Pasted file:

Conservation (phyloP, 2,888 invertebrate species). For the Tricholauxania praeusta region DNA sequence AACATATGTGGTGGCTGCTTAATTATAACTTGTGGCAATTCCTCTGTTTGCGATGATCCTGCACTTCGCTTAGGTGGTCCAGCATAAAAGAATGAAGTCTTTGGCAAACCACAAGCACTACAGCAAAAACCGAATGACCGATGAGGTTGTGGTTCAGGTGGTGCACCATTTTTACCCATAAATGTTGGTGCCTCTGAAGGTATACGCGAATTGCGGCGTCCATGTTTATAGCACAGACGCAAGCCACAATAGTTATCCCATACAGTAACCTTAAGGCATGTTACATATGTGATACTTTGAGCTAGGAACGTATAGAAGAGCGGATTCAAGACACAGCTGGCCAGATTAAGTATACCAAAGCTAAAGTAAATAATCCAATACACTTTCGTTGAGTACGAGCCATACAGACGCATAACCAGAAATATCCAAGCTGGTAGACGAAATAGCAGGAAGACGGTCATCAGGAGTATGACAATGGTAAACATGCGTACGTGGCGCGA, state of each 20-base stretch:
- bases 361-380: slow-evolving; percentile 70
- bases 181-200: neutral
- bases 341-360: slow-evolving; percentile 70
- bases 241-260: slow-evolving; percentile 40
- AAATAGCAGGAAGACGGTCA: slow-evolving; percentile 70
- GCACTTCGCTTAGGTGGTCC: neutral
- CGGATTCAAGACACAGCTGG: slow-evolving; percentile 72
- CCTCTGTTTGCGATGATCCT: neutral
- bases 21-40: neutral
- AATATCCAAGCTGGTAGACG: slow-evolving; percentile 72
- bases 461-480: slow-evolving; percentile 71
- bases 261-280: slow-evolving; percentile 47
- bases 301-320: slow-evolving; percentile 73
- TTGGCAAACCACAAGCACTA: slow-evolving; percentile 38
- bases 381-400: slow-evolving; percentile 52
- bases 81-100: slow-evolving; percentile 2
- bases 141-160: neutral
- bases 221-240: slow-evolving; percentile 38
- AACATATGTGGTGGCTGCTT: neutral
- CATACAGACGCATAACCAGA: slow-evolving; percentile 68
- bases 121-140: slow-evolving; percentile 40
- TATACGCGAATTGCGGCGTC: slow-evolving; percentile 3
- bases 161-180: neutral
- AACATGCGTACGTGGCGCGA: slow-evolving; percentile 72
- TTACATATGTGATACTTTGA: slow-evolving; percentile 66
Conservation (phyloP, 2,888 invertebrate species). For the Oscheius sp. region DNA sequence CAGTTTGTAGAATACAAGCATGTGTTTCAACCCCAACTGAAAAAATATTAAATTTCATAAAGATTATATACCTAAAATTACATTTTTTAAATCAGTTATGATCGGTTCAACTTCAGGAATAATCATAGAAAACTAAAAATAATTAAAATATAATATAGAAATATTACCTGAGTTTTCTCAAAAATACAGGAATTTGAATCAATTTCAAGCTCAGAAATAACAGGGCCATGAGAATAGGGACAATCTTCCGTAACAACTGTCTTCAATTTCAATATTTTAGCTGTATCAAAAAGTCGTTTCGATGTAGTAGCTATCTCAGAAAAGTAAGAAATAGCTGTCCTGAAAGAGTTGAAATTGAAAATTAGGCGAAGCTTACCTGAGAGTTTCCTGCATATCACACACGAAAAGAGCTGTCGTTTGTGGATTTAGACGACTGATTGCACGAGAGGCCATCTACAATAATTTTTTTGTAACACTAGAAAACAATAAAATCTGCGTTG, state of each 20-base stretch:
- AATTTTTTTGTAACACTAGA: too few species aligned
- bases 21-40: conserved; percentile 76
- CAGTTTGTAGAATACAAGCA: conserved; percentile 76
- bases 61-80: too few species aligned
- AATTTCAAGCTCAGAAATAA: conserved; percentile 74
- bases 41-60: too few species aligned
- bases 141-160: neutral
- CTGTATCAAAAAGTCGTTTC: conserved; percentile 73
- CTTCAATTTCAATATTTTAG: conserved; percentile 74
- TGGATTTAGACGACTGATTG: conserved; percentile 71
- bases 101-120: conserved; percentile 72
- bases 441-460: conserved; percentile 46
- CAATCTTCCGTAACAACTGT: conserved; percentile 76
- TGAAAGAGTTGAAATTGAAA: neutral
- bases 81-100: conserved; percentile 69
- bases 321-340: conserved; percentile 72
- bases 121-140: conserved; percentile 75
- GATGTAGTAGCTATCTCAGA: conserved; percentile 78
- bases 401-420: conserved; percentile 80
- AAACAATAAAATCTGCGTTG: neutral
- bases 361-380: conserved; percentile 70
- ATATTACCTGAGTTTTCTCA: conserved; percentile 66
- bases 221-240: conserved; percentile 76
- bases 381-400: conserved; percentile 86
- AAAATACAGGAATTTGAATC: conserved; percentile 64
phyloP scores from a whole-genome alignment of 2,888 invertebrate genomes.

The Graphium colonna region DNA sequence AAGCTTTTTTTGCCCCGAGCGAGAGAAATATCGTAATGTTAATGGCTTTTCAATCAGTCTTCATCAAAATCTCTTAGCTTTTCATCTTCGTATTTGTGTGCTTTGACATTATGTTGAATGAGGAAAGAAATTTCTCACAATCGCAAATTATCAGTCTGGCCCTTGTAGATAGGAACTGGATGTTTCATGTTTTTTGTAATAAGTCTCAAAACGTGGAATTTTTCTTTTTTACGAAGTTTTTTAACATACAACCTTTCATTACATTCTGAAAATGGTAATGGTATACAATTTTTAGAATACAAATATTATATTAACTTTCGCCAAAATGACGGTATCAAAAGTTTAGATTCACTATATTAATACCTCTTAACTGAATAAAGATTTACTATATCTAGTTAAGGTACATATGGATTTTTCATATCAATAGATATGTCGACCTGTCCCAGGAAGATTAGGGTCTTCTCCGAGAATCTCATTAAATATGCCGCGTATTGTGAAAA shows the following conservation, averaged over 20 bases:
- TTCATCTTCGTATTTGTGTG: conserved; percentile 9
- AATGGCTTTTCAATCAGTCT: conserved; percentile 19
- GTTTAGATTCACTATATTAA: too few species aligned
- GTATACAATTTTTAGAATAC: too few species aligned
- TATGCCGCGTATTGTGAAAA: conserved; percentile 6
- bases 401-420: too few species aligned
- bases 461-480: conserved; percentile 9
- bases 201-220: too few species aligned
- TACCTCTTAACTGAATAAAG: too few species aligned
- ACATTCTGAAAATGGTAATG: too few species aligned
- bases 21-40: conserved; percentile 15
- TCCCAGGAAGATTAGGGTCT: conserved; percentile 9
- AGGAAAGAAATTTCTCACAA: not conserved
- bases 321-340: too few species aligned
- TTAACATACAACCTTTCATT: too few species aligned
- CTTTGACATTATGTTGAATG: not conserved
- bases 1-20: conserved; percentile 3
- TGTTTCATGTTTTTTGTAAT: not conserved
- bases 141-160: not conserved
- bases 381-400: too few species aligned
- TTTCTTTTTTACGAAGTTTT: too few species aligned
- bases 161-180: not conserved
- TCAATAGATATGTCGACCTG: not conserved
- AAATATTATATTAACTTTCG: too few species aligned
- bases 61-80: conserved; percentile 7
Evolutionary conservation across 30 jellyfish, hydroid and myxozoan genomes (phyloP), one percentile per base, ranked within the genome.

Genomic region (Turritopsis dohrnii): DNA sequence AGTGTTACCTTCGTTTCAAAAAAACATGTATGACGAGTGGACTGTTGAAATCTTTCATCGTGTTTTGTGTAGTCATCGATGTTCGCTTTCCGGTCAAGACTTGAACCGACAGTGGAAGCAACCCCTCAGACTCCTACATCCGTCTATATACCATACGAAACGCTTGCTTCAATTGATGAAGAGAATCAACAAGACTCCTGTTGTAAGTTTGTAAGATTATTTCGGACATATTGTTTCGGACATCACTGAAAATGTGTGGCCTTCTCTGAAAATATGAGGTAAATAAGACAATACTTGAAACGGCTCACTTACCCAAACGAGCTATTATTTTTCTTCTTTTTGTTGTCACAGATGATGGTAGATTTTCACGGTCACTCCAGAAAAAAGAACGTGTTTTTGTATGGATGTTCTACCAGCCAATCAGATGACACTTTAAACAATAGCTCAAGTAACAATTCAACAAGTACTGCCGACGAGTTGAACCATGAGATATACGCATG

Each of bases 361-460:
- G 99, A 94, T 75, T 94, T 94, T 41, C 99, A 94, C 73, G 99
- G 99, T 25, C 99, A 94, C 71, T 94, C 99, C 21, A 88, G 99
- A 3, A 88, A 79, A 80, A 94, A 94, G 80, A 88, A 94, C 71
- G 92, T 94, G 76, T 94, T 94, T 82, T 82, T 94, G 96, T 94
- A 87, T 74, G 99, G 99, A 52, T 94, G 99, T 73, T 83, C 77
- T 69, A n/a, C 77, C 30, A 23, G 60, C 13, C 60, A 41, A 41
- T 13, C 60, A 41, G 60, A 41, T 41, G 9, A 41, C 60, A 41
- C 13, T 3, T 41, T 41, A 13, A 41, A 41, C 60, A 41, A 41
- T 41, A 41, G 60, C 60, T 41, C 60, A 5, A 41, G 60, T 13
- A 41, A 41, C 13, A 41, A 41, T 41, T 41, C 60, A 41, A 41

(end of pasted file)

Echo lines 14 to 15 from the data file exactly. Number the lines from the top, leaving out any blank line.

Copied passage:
- bases 301-320: slow-evolving; percentile 73
- TTGGCAAACCACAAGCACTA: slow-evolving; percentile 38